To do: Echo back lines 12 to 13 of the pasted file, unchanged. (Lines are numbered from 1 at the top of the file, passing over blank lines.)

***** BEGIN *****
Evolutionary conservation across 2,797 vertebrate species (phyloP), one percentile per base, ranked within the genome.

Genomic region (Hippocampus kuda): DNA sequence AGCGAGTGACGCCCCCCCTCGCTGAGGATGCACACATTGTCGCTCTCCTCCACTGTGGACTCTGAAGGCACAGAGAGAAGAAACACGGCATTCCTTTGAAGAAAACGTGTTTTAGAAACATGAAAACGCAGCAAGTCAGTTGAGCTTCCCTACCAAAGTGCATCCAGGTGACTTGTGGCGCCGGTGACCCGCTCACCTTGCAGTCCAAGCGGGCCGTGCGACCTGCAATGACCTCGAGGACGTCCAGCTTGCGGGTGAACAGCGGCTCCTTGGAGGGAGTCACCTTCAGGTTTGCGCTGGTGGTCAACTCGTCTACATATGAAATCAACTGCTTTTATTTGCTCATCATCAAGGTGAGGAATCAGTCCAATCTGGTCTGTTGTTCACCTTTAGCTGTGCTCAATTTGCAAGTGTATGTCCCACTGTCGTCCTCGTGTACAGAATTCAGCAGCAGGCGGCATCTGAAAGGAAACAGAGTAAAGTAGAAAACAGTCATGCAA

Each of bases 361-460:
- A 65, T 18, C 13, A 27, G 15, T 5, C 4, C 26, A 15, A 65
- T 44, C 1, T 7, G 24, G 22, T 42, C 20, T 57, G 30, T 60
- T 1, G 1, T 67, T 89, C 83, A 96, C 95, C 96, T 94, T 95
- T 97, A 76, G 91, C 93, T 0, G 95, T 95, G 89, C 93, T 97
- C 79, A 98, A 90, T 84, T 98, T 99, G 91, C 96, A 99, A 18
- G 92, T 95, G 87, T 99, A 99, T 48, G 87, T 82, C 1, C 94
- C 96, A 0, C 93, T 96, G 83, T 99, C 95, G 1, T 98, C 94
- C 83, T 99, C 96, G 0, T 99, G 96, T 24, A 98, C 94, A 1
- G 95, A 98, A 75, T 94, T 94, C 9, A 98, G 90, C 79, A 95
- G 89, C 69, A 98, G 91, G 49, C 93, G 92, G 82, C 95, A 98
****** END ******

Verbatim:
- G 95, A 98, A 75, T 94, T 94, C 9, A 98, G 90, C 79, A 95
- G 89, C 69, A 98, G 91, G 49, C 93, G 92, G 82, C 95, A 98